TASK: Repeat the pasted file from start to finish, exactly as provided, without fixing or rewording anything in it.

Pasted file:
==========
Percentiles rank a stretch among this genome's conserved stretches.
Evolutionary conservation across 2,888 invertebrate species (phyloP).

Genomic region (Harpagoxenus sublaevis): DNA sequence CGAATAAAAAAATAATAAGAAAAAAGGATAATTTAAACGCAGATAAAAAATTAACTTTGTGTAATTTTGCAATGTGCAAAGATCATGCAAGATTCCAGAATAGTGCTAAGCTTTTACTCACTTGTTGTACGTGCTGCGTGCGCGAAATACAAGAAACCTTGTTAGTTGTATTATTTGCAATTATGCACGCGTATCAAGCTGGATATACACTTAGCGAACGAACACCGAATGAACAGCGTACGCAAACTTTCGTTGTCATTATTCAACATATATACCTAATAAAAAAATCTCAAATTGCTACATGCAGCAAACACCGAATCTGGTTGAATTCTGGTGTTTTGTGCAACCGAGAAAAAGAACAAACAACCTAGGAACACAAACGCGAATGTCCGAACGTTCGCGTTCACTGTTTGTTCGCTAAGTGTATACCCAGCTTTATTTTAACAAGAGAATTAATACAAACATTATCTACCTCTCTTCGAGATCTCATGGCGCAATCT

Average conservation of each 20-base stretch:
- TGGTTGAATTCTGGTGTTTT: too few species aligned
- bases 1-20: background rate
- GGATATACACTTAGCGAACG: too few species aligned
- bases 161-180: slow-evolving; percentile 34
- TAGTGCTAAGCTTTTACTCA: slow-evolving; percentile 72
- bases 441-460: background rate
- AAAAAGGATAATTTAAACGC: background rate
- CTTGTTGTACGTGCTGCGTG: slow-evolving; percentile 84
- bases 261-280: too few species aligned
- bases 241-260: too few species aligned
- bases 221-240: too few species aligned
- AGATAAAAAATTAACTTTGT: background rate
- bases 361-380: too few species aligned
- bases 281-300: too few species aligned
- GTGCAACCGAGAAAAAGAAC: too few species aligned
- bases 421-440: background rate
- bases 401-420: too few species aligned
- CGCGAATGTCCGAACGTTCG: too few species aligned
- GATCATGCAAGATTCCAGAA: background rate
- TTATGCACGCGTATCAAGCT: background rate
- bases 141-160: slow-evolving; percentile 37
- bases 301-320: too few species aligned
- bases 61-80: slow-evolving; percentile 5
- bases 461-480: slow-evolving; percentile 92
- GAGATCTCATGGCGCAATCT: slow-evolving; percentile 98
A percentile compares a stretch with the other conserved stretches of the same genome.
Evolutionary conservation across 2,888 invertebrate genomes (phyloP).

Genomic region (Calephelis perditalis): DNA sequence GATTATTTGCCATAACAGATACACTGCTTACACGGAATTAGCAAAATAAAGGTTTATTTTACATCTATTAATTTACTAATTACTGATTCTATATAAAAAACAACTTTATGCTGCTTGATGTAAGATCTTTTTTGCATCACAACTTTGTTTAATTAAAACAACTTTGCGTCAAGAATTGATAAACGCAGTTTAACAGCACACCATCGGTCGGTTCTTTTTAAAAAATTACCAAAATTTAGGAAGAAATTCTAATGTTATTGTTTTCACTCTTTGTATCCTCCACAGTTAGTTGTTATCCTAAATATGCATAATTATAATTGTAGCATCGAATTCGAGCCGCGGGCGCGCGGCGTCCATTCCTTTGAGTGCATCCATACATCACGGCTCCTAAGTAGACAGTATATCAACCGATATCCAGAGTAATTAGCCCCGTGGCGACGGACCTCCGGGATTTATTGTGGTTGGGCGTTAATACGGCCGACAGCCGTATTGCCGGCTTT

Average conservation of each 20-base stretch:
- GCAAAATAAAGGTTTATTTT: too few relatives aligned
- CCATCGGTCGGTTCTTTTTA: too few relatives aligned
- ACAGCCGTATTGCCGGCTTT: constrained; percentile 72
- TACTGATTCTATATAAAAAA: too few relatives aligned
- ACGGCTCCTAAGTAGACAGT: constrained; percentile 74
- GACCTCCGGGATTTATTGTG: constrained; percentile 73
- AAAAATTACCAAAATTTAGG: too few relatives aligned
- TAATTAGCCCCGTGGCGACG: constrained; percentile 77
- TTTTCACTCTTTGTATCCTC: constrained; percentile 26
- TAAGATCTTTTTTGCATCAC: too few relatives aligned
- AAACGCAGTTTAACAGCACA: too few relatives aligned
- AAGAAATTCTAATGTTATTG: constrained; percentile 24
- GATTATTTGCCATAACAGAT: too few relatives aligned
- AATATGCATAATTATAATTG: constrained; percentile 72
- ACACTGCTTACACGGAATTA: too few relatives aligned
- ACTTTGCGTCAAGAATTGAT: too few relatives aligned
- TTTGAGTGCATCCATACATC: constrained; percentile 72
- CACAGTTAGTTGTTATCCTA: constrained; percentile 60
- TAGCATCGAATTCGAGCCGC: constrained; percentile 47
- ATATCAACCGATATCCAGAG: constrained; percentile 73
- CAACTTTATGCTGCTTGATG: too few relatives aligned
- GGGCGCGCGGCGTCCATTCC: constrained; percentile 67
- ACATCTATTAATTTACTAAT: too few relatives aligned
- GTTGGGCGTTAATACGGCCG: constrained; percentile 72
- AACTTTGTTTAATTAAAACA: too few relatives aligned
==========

Percentiles rank a stretch among this genome's conserved stretches.
Evolutionary conservation across 2,888 invertebrate species (phyloP).

Genomic region (Harpagoxenus sublaevis): DNA sequence CGAATAAAAAAATAATAAGAAAAAAGGATAATTTAAACGCAGATAAAAAATTAACTTTGTGTAATTTTGCAATGTGCAAAGATCATGCAAGATTCCAGAATAGTGCTAAGCTTTTACTCACTTGTTGTACGTGCTGCGTGCGCGAAATACAAGAAACCTTGTTAGTTGTATTATTTGCAATTATGCACGCGTATCAAGCTGGATATACACTTAGCGAACGAACACCGAATGAACAGCGTACGCAAACTTTCGTTGTCATTATTCAACATATATACCTAATAAAAAAATCTCAAATTGCTACATGCAGCAAACACCGAATCTGGTTGAATTCTGGTGTTTTGTGCAACCGAGAAAAAGAACAAACAACCTAGGAACACAAACGCGAATGTCCGAACGTTCGCGTTCACTGTTTGTTCGCTAAGTGTATACCCAGCTTTATTTTAACAAGAGAATTAATACAAACATTATCTACCTCTCTTCGAGATCTCATGGCGCAATCT

Average conservation of each 20-base stretch:
- TGGTTGAATTCTGGTGTTTT: too few species aligned
- bases 1-20: background rate
- GGATATACACTTAGCGAACG: too few species aligned
- bases 161-180: slow-evolving; percentile 34
- TAGTGCTAAGCTTTTACTCA: slow-evolving; percentile 72
- bases 441-460: background rate
- AAAAAGGATAATTTAAACGC: background rate
- CTTGTTGTACGTGCTGCGTG: slow-evolving; percentile 84
- bases 261-280: too few species aligned
- bases 241-260: too few species aligned
- bases 221-240: too few species aligned
- AGATAAAAAATTAACTTTGT: background rate
- bases 361-380: too few species aligned
- bases 281-300: too few species aligned
- GTGCAACCGAGAAAAAGAAC: too few species aligned
- bases 421-440: background rate
- bases 401-420: too few species aligned
- CGCGAATGTCCGAACGTTCG: too few species aligned
- GATCATGCAAGATTCCAGAA: background rate
- TTATGCACGCGTATCAAGCT: background rate
- bases 141-160: slow-evolving; percentile 37
- bases 301-320: too few species aligned
- bases 61-80: slow-evolving; percentile 5
- bases 461-480: slow-evolving; percentile 92
- GAGATCTCATGGCGCAATCT: slow-evolving; percentile 98
A percentile compares a stretch with the other conserved stretches of the same genome.
Evolutionary conservation across 2,888 invertebrate genomes (phyloP).

Genomic region (Calephelis perditalis): DNA sequence GATTATTTGCCATAACAGATACACTGCTTACACGGAATTAGCAAAATAAAGGTTTATTTTACATCTATTAATTTACTAATTACTGATTCTATATAAAAAACAACTTTATGCTGCTTGATGTAAGATCTTTTTTGCATCACAACTTTGTTTAATTAAAACAACTTTGCGTCAAGAATTGATAAACGCAGTTTAACAGCACACCATCGGTCGGTTCTTTTTAAAAAATTACCAAAATTTAGGAAGAAATTCTAATGTTATTGTTTTCACTCTTTGTATCCTCCACAGTTAGTTGTTATCCTAAATATGCATAATTATAATTGTAGCATCGAATTCGAGCCGCGGGCGCGCGGCGTCCATTCCTTTGAGTGCATCCATACATCACGGCTCCTAAGTAGACAGTATATCAACCGATATCCAGAGTAATTAGCCCCGTGGCGACGGACCTCCGGGATTTATTGTGGTTGGGCGTTAATACGGCCGACAGCCGTATTGCCGGCTTT

Average conservation of each 20-base stretch:
- GCAAAATAAAGGTTTATTTT: too few relatives aligned
- CCATCGGTCGGTTCTTTTTA: too few relatives aligned
- ACAGCCGTATTGCCGGCTTT: constrained; percentile 72
- TACTGATTCTATATAAAAAA: too few relatives aligned
- ACGGCTCCTAAGTAGACAGT: constrained; percentile 74
- GACCTCCGGGATTTATTGTG: constrained; percentile 73
- AAAAATTACCAAAATTTAGG: too few relatives aligned
- TAATTAGCCCCGTGGCGACG: constrained; percentile 77
- TTTTCACTCTTTGTATCCTC: constrained; percentile 26
- TAAGATCTTTTTTGCATCAC: too few relatives aligned
- AAACGCAGTTTAACAGCACA: too few relatives aligned
- AAGAAATTCTAATGTTATTG: constrained; percentile 24
- GATTATTTGCCATAACAGAT: too few relatives aligned
- AATATGCATAATTATAATTG: constrained; percentile 72
- ACACTGCTTACACGGAATTA: too few relatives aligned
- ACTTTGCGTCAAGAATTGAT: too few relatives aligned
- TTTGAGTGCATCCATACATC: constrained; percentile 72
- CACAGTTAGTTGTTATCCTA: constrained; percentile 60
- TAGCATCGAATTCGAGCCGC: constrained; percentile 47
- ATATCAACCGATATCCAGAG: constrained; percentile 73
- CAACTTTATGCTGCTTGATG: too few relatives aligned
- GGGCGCGCGGCGTCCATTCC: constrained; percentile 67
- ACATCTATTAATTTACTAAT: too few relatives aligned
- GTTGGGCGTTAATACGGCCG: constrained; percentile 72
- AACTTTGTTTAATTAAAACA: too few relatives aligned